Recently in Training Category
Recently I taught a one week course that took people out of their workplace for 4 consecutive days. While this course was effective in delivering the material, I definitely thought the students would get more out of it if it were stretched over two weeks.
In September, I will be teaching a course using this method of having two consecutive days over two consecutive weeks rather than have one week of 4 days. While this may prohibit some from traveling from out of town, it will give students the opportunity to reflect between sessions and also bring back some of their work to work to apply between sessions.
What can you do to make your training "breathe"?
1. Give your students more time to reflect on what they are learning between sessions.
2. Utilize training time for the "exciting stuff" - class discussions, interactive activities.
3. Save the "boring stuff" (slides, long lectures) for self-paced reflection by the participants where possible.
Look at how you schedule your training, and see how you can provide your students with a better formula for success.
Deborah Mackin, renowned team-building author, will be presenting on Building an Innovative, Multi-Generational Workplace in Tech Valley for the Saratoga Economic Development Corporation (SEDC) Breakfast Leadership series on Thursday, May 30th, 2013 at Empire State College from 7:30-9:00 am.
To register, visit The SEDC Website
Building an Innovative, Multi-Generational Workplace in Tech Valley will be the second out of four presentations. The topic to be discussed: how do we get all three generations of our workforce working together effectively? What does it take to lead Baby Boomers, to groom Gen X and to build the leadership skills of Gen Y or Millennials?
Since the professional world has become a mix of generational knowledge, few have stopped to try and understand what assets they have by having all these generations in one area. Many find that the differing generations butt heads; however Mackin will be presenting on how to get these generations to work together to create more organizational leaders. Joining Mackin this time around is newcomer and fellow leadership author, Matthew Harrington, who will add a Gen Y twist to the presentation. Harrington is seen as a subject matter expert in the field of Millennial workers having presented and written on the topic extensively.
Mackin states, "Managing a diverse workplace can be difficult at times. Finding the key to using every generation's strengths can make the workplace more productive and less tense. I find that in order to keep the harmony going among those of the Baby Boomer generation, Gen-X and that of Generation Y, you need to find the skills that are divergent and develop them for the benefit of the organization."
Date: Thursday, May 30, 2013
Time: 7:30 a.m. to 9:00 a.m.
Location: Empire State College's Center for Distance Learning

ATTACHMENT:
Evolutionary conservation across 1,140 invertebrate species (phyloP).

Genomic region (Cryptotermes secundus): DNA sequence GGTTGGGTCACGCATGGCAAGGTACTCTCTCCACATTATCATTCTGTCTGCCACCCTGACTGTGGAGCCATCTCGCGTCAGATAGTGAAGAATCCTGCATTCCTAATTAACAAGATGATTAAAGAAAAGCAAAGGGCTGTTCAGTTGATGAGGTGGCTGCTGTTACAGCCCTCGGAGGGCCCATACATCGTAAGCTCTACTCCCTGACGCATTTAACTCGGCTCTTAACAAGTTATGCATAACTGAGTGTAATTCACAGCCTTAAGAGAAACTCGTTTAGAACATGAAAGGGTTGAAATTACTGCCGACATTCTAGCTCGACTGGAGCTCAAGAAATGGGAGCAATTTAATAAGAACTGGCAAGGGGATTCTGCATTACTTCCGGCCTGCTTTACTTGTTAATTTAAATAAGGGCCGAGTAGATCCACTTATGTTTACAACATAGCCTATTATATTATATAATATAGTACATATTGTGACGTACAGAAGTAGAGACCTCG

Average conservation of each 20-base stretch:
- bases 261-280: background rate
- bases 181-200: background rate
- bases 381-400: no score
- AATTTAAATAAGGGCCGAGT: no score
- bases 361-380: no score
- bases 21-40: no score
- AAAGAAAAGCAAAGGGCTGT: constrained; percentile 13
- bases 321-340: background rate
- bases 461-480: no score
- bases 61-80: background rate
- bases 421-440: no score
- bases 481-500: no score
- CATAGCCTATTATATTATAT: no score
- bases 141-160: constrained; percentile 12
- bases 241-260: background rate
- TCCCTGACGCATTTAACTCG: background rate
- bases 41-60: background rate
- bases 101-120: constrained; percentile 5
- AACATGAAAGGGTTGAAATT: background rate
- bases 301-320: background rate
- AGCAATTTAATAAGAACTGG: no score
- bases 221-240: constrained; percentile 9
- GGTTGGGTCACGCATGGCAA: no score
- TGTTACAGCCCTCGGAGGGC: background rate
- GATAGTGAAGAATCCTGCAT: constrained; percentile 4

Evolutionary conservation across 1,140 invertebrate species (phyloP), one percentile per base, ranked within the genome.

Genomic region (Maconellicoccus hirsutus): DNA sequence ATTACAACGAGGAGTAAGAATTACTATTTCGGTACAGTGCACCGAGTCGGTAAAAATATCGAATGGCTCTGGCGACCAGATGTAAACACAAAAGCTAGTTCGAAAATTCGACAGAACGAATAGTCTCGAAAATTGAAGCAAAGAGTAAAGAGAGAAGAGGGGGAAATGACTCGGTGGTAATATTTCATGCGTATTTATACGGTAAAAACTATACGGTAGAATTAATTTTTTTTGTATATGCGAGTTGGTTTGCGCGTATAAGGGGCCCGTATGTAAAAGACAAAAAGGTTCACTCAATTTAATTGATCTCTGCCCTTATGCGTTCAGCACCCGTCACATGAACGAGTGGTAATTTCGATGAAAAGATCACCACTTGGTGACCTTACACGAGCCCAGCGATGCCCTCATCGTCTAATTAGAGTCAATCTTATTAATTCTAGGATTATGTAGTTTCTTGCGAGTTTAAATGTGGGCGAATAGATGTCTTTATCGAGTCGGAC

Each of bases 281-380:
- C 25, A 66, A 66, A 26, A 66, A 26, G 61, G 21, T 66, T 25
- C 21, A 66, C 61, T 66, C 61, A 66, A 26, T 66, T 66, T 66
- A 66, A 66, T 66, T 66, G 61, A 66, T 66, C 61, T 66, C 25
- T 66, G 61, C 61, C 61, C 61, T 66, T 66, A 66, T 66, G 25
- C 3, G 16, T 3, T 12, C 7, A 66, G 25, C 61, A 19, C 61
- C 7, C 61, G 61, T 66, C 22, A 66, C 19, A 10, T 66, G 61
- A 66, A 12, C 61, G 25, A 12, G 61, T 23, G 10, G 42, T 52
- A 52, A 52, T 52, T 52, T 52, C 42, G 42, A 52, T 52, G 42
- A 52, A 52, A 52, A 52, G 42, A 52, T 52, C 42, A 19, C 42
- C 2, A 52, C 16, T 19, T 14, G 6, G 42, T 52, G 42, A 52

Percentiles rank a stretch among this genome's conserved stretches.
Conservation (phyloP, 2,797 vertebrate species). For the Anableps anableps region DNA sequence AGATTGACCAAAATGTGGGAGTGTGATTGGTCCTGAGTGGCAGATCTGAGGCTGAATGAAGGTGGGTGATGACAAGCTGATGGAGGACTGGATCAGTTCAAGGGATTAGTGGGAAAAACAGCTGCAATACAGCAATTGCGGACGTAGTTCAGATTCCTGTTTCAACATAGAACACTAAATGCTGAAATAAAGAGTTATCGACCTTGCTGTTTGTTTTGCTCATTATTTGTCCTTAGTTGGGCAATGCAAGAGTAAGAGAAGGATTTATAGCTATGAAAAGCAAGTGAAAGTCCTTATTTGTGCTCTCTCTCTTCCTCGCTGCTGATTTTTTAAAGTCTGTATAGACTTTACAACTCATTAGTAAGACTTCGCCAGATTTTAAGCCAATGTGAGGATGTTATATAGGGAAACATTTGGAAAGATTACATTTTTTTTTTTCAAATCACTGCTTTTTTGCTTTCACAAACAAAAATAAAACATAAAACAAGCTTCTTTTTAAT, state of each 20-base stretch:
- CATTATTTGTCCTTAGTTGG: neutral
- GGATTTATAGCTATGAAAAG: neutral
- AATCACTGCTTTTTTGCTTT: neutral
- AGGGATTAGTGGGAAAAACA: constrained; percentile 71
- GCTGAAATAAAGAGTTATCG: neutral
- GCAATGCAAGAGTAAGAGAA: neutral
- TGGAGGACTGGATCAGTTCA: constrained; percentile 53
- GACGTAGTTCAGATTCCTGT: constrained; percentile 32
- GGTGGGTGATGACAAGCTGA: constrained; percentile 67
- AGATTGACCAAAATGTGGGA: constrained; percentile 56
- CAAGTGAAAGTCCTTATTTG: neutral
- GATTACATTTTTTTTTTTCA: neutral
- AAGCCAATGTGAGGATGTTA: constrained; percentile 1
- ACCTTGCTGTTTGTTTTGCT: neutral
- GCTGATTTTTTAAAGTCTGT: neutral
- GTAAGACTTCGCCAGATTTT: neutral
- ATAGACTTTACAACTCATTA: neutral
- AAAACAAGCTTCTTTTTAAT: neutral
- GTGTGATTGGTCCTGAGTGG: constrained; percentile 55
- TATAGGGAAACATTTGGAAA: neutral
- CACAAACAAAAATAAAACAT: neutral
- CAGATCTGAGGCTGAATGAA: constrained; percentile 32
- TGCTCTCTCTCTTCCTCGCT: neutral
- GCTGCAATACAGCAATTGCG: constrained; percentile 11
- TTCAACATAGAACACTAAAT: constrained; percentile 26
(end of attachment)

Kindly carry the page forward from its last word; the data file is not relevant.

113 West Avenue
Cost Per Person: $20.00
Originally published in March 2009:
Q: I am currently working with a small corporation and have been given the responsibility in training supervisors. The supervisors are very different in their backgrounds; some with extensive work experience in a leadership role and some very new to the responsibilities. In seeing the differences in their personalities and leadership abilities I have specialized the training sessions for each supervisor. At this point I am working on having each supervisor focus on their strengths and weaknesses, core values and short-term/ long-term goals with the company. My real challenge is keeping them all positive and motivated to improve personally and professionally, modeling this for the employees working with them. What successes have you found that would help in this situation?
A: I have found what is successful in working with new managers coming on board has been a multi-faceted approach.
1. Lining them up with a mentor in the operation to supplement the work you are doing with them.
2. Focus on growing their strengths, which will often eliminate most if not all weaknesses. For their weaknesses, use those opportunities to find ways that these managers can find those same weaknesses as strenghts in others to fill in the gaps.
3. Encouraging the new leaders to develop processes that seem natural when it comes to adapting to the culture of the organization as well as its employees. One of the things that has worked well for me in the past is to have regular informal and formal meetings with staff members to encourage free discussion.
Workforces are growing more diverse every year, so it is important for businesses to train their workers accordingly. Diversity training provided by human resources ensures that all workers appreciate others' strengths and talents without focusing solely on their own differences. Diversity training does this by attempting to increase employee awareness about differences throughout the workforce, along with the effect that diversity has on the employees' performance. Also, diversity training can prevent potential problems with workforce diversity, such as hurtful stereotypes. Stereotypes lead to prejudice, which leads to discrimination, which leads to trouble as many laws, such as EEOC laws, have been put into effect prohibiting discrimination.
A few ideas for diversity training include retreats, identity explanations, and surveys. Retreats will provide time for the employees to interact with each other outside of the workplace. This will enable the employees to get to know one another's personality, background information, and what they may have in common. Identity explanations would also help the employees to learn more about one another concerning ethnic background, age, sexual orientation, and marital status. These explanations could also satisfy the employees' curiosity if there is any. Conducting surveys is an easy way to collect opinions about the workplace and share them throughout the business. Surveys would help to give the employees an idea about how well they are working together. In addition, surveys would provide details on what needs to be improved.